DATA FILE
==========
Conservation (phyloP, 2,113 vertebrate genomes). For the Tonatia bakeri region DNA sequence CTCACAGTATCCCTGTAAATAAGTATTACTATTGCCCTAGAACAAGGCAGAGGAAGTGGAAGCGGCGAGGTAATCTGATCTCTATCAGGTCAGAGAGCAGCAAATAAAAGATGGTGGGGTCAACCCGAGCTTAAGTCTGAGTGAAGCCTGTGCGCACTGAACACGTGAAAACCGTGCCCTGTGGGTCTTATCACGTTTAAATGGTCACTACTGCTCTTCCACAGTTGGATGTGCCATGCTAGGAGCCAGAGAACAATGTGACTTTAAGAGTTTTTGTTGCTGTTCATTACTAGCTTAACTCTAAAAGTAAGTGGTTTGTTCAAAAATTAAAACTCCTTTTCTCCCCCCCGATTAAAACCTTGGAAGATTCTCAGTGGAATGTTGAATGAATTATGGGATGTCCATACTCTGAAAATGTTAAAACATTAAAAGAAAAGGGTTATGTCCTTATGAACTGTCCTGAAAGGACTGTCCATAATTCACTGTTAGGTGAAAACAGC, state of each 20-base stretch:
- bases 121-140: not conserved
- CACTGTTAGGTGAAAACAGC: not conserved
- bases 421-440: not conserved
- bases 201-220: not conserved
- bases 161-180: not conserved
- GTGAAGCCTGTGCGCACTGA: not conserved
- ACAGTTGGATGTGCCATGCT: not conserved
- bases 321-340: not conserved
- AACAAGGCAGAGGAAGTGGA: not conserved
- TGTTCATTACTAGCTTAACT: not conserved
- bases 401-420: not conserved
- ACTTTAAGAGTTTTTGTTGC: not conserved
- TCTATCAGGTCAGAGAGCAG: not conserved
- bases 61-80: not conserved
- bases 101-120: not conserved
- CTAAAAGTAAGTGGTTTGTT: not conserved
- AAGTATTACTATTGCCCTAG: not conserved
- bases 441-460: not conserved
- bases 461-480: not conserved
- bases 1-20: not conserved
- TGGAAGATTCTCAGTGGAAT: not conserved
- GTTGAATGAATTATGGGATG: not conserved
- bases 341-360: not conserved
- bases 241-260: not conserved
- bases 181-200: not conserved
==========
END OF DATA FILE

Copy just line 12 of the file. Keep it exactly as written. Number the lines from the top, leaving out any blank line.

- bases 401-420: not conserved